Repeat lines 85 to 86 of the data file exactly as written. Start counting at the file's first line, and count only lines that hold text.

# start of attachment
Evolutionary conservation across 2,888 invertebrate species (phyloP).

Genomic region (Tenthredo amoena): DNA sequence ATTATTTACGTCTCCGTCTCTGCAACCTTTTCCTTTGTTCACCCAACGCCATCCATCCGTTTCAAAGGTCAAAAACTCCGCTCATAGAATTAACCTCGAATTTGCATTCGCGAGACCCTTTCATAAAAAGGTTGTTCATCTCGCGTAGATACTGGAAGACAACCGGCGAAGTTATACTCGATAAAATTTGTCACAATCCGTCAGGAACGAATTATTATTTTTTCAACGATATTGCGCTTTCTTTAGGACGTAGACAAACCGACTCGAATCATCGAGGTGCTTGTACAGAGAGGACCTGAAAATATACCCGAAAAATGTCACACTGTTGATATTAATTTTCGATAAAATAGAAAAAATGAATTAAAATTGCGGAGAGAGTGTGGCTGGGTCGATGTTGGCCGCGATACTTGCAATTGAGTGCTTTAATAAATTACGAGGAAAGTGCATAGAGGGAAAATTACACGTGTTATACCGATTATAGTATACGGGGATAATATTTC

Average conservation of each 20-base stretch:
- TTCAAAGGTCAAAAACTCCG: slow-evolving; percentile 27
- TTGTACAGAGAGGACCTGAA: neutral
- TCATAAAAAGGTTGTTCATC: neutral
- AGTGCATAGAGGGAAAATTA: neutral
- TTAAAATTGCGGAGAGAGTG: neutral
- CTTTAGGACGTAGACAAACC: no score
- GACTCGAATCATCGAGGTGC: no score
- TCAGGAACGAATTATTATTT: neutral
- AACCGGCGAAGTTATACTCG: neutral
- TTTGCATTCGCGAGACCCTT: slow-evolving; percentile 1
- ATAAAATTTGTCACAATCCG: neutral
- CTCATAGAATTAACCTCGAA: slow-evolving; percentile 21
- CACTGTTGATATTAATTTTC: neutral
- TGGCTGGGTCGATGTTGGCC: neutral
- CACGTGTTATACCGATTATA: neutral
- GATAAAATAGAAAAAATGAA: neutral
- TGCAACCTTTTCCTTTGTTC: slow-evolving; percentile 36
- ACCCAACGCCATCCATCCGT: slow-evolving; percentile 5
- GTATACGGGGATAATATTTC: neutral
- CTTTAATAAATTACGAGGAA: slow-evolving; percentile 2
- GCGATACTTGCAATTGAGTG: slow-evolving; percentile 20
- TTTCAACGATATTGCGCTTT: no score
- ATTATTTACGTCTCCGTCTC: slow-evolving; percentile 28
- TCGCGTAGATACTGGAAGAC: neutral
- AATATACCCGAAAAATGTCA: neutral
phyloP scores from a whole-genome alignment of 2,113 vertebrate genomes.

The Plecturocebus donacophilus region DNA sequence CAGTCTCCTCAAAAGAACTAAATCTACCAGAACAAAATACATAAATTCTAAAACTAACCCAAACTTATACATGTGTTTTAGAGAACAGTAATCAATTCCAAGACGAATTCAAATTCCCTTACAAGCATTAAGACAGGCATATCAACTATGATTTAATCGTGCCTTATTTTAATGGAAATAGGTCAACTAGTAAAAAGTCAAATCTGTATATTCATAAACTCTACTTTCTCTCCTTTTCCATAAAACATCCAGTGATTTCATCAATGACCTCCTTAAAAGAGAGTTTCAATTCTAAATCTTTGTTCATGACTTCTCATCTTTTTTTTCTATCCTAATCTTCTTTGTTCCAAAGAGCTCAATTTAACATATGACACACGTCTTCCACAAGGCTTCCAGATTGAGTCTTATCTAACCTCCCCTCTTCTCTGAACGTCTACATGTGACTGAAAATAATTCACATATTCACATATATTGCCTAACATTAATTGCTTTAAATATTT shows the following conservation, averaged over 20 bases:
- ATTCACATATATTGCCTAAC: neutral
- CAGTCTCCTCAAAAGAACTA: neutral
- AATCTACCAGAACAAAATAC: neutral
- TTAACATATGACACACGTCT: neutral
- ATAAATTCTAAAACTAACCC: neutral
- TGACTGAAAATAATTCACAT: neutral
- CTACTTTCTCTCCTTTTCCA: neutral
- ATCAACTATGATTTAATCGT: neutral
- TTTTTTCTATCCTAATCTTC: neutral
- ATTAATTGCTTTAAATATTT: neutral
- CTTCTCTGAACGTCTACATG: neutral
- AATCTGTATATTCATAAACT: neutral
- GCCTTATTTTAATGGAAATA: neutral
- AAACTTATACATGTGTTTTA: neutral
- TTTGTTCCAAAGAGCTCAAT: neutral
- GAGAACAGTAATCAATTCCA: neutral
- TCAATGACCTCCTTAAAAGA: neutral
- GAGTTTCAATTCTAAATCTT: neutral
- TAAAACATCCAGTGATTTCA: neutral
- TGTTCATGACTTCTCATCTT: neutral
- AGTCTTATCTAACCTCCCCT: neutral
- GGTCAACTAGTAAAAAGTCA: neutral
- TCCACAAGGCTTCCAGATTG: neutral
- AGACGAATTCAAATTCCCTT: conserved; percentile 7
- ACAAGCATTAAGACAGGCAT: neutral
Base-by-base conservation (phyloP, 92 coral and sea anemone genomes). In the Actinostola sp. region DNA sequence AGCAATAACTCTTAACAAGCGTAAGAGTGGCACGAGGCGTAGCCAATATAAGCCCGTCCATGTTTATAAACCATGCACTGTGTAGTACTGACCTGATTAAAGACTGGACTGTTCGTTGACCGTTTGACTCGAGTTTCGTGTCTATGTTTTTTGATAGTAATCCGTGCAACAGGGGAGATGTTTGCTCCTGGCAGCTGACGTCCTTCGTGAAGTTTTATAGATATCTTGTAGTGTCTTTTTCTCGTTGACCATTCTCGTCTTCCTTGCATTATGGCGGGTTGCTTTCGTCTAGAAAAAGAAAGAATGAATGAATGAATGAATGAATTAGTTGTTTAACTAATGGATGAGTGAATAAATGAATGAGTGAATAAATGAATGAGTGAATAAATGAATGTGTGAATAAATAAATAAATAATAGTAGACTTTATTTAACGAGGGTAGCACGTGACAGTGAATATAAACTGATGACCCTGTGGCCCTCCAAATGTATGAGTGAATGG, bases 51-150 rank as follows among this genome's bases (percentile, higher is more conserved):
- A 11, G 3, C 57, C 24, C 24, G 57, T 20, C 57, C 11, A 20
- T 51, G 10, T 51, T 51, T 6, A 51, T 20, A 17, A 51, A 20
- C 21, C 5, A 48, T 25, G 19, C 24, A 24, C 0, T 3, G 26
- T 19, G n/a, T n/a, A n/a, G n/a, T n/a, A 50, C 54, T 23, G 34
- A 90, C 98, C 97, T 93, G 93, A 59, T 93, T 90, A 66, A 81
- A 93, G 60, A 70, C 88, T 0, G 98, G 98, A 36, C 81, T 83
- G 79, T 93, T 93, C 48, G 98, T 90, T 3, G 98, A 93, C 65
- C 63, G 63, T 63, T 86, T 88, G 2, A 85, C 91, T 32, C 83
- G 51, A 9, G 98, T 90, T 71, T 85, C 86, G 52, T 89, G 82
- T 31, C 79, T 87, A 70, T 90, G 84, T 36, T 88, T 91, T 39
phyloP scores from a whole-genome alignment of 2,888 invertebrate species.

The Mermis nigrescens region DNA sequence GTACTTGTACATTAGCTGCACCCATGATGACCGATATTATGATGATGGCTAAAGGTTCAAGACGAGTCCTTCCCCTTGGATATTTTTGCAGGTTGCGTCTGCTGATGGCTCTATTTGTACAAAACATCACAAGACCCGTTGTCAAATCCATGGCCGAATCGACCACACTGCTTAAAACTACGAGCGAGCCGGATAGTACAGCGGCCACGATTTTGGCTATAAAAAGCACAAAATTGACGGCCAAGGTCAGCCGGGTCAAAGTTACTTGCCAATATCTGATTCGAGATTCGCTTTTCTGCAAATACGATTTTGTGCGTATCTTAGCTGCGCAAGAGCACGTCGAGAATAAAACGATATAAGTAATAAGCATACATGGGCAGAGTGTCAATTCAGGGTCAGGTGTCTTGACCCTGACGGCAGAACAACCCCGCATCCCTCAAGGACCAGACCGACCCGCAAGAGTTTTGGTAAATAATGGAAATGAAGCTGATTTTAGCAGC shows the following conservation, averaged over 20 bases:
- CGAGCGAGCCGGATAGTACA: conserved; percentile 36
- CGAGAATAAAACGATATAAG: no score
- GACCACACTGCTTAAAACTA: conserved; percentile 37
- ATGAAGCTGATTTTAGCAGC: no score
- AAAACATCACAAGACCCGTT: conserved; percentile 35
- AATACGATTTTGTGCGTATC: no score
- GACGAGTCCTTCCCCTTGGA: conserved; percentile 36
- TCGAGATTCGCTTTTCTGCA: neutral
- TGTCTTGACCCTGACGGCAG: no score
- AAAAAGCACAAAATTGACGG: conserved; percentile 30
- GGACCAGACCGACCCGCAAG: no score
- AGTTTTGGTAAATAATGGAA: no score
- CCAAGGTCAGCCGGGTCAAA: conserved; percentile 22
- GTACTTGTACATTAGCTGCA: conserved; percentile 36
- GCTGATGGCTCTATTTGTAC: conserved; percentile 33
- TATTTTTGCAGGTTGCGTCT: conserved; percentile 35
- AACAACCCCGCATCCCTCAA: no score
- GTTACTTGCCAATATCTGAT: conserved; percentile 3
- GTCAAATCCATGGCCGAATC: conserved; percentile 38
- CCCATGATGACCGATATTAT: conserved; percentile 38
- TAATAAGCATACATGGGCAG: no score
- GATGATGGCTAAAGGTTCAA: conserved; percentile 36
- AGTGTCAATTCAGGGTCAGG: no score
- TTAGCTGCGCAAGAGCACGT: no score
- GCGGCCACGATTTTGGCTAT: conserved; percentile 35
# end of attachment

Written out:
- AACAACCCCGCATCCCTCAA: no score
- GTTACTTGCCAATATCTGAT: conserved; percentile 3